Undergrad female studying outdoors.

Environmental Science

As a student in the Environmental Science major you will become a well-informed leader in a world that is increasingly shaped by science and technology. You’ll develop an understanding and life-long enthusiasm for scientific discovery through hands-on learning—both inside and outside of the classroom.

You’ll work with faculty committed to innovation and excellence in Environmental Science as you takes steps to be successful in science-related careers that are vital for meeting future local, national, and global needs.

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August
Complete the Application for Admission
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December
Submit your housing contract to request preferences
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January- February
Apply for scholarships
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February-April
Attend Admitted Student Day
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Summer
Attend Eagle Enrollment Day: Academic Orientation
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August
Join your new friends for move-in and Freshman Orientation

Why Edgewood College

You’ll be uniquely situated within the city of Madison while still surrounded by expansive natural areas. Within an easy walk or bike ride are the shores of beautiful Lake Wingra, pre-settlement oak savanna trees, abundant woodlands, wetlands, and the 1200-acre University of Wisconsin Arboretum, located just across the lake. And you’ll work with faculty and staff who reflect a deep commitment to environmental education and stewardship, making this an ideal place for students interested in Environmental Science.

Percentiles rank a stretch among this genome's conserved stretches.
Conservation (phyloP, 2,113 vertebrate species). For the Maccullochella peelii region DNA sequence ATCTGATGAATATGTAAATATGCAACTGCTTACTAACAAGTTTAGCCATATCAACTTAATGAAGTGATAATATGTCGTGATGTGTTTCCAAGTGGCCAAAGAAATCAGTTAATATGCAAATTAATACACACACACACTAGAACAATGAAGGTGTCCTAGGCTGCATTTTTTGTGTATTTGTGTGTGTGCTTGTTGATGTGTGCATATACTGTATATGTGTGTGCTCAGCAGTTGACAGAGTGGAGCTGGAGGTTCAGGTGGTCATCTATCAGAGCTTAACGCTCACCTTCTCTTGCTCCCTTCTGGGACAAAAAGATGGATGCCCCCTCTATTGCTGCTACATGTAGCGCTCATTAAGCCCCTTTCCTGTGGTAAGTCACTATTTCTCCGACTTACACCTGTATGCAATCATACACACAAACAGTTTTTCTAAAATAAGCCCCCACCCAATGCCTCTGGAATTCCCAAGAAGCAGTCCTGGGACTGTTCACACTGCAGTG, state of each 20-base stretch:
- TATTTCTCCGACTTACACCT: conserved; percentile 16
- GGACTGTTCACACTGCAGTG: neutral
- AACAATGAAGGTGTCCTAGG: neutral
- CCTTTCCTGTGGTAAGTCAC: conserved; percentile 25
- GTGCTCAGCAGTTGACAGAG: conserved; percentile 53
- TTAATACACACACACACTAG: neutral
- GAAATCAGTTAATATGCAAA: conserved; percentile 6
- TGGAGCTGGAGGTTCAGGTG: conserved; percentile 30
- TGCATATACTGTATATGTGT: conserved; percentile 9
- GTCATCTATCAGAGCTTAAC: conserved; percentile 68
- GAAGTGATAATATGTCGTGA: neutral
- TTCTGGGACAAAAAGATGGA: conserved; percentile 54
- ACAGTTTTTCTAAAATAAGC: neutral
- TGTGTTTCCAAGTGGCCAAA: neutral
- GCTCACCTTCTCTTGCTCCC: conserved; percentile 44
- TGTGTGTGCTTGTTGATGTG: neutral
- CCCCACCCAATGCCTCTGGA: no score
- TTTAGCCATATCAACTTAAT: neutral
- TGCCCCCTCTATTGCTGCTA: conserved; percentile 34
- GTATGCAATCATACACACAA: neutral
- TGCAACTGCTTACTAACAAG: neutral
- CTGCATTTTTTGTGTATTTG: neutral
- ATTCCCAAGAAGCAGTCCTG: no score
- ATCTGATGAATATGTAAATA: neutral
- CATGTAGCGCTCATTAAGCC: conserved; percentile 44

Career Outcomes

A course of study in Environmental Science is a great starting point for a wide range of careers. You may go on to become an ecologist, forester, environmental attorney or advocate, a biomedical engineer, bioethicist, or teacher.

  • I think from a student perspective the most important aspect of sustainability is student involvement. I mean I feel like there are a lot of things done on campus that are sustainable.  It’s great that they’re done, but getting students involved and having that opportunity for them to learn more about it is huge.  When we do the plant starts in the spring, for kids to even watch a seed turn into a plant, I think it’s really cool. The educational opportunity behind all the sustainable things on campus for students is huge.

    Ben Pratcher ’16, Environmental Studies major